Two methods of ground-gas risk assessment were applied to Havant, comprising ground-gas monitoring as well as analysis of soil samples. The historical review indicated that the site was largely unused until the mid-1960s when it became a factory, which operated until 2016.
The site report provided by a third party, recorded it contained Made Ground (<3.00m bgl) overlying Head Deposits of inter-bedded cohesive and granular soils. Original ground-gas monitoring suggested a Characteristic Situation CS2 across the entire site. This meant passive gas protection measures, such as expensive membranes, sub-flood voids and venting could have been required for all 100 of the proposed plots on the development.
A soil derived approach to ground-gas risk assessment identified soils with a Total Organic Compound (TOC) range of 0.1 – 0.8%, which was not considered to pose an unacceptable ground-gas risk at the site. The TOC range identified classified the site as Characteristic Situation CS1.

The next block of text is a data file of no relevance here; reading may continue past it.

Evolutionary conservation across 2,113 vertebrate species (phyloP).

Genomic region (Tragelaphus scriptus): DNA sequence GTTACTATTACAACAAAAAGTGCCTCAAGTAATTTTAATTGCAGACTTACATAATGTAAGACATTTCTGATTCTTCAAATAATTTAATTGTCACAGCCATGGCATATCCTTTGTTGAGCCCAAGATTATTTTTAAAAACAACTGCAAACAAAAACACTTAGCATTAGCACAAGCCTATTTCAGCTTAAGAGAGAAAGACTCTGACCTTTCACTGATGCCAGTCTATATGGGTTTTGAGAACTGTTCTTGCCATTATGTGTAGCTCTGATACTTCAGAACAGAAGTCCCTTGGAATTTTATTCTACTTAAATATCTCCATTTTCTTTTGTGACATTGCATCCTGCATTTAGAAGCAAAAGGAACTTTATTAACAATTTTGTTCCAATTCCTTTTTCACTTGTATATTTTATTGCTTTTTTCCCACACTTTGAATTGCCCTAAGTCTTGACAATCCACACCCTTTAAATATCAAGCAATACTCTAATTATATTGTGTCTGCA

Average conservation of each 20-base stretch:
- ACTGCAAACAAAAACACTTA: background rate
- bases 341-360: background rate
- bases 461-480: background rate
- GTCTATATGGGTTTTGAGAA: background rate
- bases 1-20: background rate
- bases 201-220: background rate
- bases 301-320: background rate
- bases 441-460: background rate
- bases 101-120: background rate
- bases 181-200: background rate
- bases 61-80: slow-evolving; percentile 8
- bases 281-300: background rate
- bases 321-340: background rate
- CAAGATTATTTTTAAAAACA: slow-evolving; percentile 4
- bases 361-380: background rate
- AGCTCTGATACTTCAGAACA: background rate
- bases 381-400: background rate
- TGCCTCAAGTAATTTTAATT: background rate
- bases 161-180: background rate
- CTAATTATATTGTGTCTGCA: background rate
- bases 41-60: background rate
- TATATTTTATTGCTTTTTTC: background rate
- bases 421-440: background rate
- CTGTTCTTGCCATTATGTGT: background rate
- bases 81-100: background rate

There was still evidence that some parts of the site fell into CS2 so it was decided to zone the site, based on the understanding of the geological model. Assessment indicated the site to have three geological zones; west, central and east, associated with the identification of a sand horizon.
Based on detailed risk assessment it was then possible to zone the requirement for protection to CS2 to only the western portion of the site (13 out of 100 plots), removing the requirement for ground-gas protection from the remainder of the site. This represented a considerable saving on the initial construction cost estimate.
At the West Drayton site we knew that our client was working to a tight deadline and was in touch with the Contaminated Land team at the council, in an attempt to agree a reasonable date for submission of a ground-gas risk assessment.
Given the client’s deadline concerns, the full team of technicians at Ground & Water was committed to work on this project and allocated their time to ensure all ground-gas monitoring was completed in the allotted time. An interim risk assessment then allowed the client to proceed with construction as soon as the ground-gas readings were reviewed. A thorough risk assessment quickly followed and agreement with the council was reached to characterise the site as CS1. This meant no precautions against ground-gas were required.